by Mark Gruenberg, Editor, Press Associates Union News
As far as his union is concerned, every single one of the raft of Republican presidential hopefuls for next year’s election are out of the running, Steelworkers President Leo Gerard says. The Democrats are another matter.
“I don’t see a Republican that’s worth talking to,” Gerard told a press conference on April 13 during the Good Jobs Green Jobs meeting in D.C. “But I’m just talking about the presidential candidates.”
Gerard and other leaders – representing unions and environmentalists in their joint Blue Green Alliance, which sponsors Good Jobs Green Jobs – called the press conference to react to Vice President Joseph Biden’s speech to the meeting minutes before (see separate story).
Gerard said the Steelworkers, who are known for their political savvy and impressive organizing around political and economic issues, will take announced presidential candidates through their normal evaluation process, he said.
An endorsed candidate could hugely benefit. The Wall Street Journal, Gerard noted later, terms the Steelworkers and their lobbying and Rapid Response teams nationwide “the 800-pound gorilla in Washington.” That, he said, was a compliment to USW’s effectiveness.
Given that, Gerard declined to comment on current Democratic presidential frontrunner Hillary Rodham Clinton, who declared her candidacy in a nationwide video to supporters the day before, or any other potential Democratic hopeful for the 2016 election.
Other Democrats considering seeking the nomination are Biden, former Gov. Martin O’Malley, D-Md., and former Sen. Jim Webb, D-Va. Sen. Bernie Sanders, Ind.-Vt., will run in the Democratic primaries if he gets in. He will decide by April 30.
Sanders got a standing ovation on April 14 from the crowded roomful of Steelworkers, in town for their union’s own Legislative/Political/Rapid Response conference as well as Good Jobs Green Jobs. Gerard praised Sanders as a down-the-line defender of unions and workers, while presenting him with USW’s rarely given Paul Wellstone Memorial Award for political activism. The award is named for the late, fantastically pro-worker Minnesota DFL senator.
“He (Wellstone) was elected, literally, from the back of the bus and was one of the strongest voices in the Senate against trade agreements that traded away our jobs,” Gerard declared. “No one in the Senate more reflects the values of Paul Wellstone than Bernie Sanders. He’s not afraid to launch a real filibuster for the values of working people.”
For his part, Sanders warned the Rapid Response delegates that while his father, a penniless immigrant, achieved the American dream for his two sons, “for our kids and grandkids, it’s out the door.” Making America work for workers is Sanders’ platform.
A stagnant minimum wage – which should increase from $7.25 hourly to $15 – the pro-corporate trade pacts without workers’ protections, lack of workers’ rights in the U.S. and the drive of corporate interests and the 1 percent to destroy workers and unions in the name of greed are big reasons for the middle class slide, the Vermonter said.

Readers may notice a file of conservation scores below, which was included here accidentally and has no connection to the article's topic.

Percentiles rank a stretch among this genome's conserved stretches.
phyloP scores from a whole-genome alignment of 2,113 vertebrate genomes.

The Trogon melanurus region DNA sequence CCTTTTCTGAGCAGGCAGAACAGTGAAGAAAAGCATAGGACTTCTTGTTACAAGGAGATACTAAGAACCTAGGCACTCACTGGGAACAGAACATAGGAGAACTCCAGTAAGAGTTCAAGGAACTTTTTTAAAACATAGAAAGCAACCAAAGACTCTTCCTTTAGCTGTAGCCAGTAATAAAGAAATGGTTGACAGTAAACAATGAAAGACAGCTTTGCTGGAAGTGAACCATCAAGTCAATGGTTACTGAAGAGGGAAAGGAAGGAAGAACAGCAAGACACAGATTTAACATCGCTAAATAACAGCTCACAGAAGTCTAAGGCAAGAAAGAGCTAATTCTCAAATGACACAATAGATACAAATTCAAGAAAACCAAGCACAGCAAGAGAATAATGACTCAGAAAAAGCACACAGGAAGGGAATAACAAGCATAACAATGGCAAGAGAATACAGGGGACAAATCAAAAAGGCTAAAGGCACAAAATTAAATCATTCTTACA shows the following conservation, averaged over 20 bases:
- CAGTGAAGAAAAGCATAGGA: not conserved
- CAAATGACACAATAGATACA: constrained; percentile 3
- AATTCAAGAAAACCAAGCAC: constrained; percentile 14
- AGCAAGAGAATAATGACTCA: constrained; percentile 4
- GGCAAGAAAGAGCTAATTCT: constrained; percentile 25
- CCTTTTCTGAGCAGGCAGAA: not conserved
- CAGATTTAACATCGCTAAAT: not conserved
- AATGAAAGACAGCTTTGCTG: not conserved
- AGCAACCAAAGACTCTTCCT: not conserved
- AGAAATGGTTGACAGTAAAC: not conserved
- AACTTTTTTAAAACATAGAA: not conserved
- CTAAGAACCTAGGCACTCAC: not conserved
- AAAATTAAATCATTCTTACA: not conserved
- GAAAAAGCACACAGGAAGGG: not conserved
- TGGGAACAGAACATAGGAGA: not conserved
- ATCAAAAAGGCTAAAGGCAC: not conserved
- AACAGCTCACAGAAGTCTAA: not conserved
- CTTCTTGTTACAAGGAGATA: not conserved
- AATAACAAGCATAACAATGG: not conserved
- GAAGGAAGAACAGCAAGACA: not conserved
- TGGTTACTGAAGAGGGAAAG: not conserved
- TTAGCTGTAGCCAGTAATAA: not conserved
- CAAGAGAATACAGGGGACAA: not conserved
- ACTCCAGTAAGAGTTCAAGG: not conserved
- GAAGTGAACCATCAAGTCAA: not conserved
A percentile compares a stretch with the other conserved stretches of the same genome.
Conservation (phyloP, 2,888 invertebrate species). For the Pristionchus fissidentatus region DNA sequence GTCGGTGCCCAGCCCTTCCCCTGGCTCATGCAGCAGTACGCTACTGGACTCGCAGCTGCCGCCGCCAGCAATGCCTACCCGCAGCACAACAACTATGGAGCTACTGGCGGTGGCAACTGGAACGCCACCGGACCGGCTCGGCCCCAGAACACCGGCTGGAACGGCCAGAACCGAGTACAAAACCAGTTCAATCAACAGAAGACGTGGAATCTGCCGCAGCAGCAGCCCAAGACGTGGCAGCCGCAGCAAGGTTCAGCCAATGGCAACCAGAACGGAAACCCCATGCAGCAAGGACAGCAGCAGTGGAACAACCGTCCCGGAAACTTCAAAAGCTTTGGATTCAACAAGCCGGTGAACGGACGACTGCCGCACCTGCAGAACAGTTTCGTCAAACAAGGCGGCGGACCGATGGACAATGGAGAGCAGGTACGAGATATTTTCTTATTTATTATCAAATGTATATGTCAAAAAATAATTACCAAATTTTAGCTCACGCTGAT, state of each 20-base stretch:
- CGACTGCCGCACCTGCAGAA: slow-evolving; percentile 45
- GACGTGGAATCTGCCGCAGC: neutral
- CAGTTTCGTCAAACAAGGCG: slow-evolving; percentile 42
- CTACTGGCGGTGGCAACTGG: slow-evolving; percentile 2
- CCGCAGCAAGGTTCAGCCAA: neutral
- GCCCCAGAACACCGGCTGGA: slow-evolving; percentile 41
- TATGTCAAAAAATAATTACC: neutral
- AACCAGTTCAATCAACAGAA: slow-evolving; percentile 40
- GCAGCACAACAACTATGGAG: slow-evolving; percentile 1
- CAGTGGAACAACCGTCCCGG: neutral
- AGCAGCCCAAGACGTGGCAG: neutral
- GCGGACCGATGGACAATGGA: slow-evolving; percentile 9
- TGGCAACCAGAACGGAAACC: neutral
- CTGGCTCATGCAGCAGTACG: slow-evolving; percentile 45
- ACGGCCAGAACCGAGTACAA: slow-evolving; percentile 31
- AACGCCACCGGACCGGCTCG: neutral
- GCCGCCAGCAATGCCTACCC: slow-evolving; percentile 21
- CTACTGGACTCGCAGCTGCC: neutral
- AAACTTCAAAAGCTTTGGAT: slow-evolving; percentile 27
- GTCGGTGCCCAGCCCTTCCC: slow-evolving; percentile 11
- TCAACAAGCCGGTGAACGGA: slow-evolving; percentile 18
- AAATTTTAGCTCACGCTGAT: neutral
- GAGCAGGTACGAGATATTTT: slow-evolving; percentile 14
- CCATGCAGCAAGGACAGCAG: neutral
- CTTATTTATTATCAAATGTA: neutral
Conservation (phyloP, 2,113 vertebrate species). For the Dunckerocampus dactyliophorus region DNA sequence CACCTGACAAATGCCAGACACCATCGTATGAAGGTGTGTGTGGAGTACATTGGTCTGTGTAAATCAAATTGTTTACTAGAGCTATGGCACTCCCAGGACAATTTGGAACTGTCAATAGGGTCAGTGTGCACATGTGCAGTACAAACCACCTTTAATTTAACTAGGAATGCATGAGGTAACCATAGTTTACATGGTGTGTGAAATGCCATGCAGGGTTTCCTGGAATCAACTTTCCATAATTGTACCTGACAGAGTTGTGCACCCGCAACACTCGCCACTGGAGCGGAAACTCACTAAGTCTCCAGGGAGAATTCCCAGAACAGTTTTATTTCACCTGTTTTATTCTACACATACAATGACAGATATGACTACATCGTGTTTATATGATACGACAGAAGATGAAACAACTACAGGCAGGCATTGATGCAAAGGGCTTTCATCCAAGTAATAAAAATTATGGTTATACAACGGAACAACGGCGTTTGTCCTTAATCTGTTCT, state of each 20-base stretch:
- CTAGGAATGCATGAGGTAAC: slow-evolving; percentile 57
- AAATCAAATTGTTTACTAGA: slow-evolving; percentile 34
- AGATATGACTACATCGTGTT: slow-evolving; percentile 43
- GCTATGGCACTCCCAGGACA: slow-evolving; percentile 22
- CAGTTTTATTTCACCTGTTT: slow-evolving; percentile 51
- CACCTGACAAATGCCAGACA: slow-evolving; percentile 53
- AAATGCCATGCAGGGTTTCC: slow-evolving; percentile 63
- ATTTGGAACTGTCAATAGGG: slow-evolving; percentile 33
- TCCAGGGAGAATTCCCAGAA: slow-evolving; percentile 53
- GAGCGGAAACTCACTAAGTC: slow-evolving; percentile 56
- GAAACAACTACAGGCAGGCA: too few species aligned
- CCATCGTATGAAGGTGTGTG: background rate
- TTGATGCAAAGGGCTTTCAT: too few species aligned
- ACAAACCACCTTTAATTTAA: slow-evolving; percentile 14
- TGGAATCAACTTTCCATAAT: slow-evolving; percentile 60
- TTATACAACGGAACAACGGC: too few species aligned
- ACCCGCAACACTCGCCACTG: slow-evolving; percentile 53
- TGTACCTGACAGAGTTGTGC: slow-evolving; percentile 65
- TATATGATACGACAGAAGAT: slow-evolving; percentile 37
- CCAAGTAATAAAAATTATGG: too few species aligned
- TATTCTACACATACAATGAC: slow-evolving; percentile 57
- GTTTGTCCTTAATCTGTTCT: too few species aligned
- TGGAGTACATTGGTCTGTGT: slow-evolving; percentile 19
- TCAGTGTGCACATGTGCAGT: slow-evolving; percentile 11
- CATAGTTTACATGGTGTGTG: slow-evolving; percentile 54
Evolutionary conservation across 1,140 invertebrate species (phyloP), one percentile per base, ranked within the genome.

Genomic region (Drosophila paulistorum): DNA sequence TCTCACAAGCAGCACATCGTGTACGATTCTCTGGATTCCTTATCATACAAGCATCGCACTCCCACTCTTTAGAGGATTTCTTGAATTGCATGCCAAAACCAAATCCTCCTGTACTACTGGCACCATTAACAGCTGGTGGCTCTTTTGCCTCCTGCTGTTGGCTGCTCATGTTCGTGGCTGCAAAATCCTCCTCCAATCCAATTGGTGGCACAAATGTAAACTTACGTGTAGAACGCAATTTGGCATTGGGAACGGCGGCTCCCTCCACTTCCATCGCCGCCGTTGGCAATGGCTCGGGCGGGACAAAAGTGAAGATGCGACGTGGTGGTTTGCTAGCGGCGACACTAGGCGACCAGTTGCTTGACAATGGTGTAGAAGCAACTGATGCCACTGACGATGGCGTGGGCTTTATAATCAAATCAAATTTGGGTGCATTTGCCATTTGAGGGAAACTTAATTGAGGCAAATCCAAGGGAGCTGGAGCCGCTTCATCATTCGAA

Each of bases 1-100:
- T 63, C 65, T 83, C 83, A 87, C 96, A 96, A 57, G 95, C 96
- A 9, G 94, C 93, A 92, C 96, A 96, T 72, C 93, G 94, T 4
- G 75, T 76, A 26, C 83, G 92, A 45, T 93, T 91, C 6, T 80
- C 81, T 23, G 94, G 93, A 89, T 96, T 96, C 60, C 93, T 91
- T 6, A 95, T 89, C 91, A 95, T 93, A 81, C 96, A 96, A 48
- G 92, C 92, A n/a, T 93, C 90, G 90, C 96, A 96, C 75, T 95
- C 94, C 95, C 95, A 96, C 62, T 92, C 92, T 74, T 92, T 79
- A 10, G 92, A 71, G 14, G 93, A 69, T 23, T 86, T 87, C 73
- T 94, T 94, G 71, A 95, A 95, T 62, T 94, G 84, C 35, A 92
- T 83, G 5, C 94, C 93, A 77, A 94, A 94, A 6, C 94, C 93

“They want to destroy the trade union movement, because the trade union movement, today and in the past, has been the strongest voice for the American working class,” Sanders declared. “If they destroy you,who is there left?” to halt their agenda, he asked (his emphasis).
Sanders’ platform, at least as he told it to the USW members, includes universal government-run health care – a cause he’s pushed for years, including unsuccessfully during passage of the Affordable Care Act in 2010 – and “labor law reform in which if 50 percent plus one signs the” union representation election “card, you’ve got a union.”
He also wants to invest more in new and upgraded infrastructure, to create jobs. “Our roads, levees, dams and airports all over America are crumbling. That’s why I introduced legislation to allot $1 trillion over five years to replace them” and create thousands of jobs. Unions are pushing hard for long-term infrastructure improvement plans, on that scale.
And the official jobless rate of 5.5 percent masks the real rate which – including the jobless, discouraged workers and those toiling part-time who really want full-time jobs – is double that, Sanders added.
“Real unemployment in America? 11 percent. Youth unemployment in America? 17 percent. African-American youth unemployment in America – you heard about that in Ferguson – is off the charts, more than 25 percent.
“You want to know why people are stressed out? Because the middle class is headed in one direction – down.
“That’s why we need to create real, decent, family-maintaining jobs.”
Sanders reminded the crowd of the economic disaster President Barack Obama (D) inherited when he took office on Jan. 20, 2009, at a time when the U.S. was losing 800,000 jobs a month and the official unemployment rate was headed towards a 10 percent peak.
“Are we better today than when (George W.) Bush left office? There’s no question. But we are still part of a 40-year decline in the middle class,” he explained. The typical male worker has a yearly median income $700 less than it was 42 years ago, Sanders pointed out. The typical female worker has seen her median yearly income decline by $1,300 since 2007.
“And how and why does it happen that despite increased productivity and better technology – by 50 percent – since 2001, the average worker is working longer and for lower pay? In old photos, they held up placards in schools ‘We want a 40-hour workweek.’ That was in 1905. We still want a 40-hour workweek.”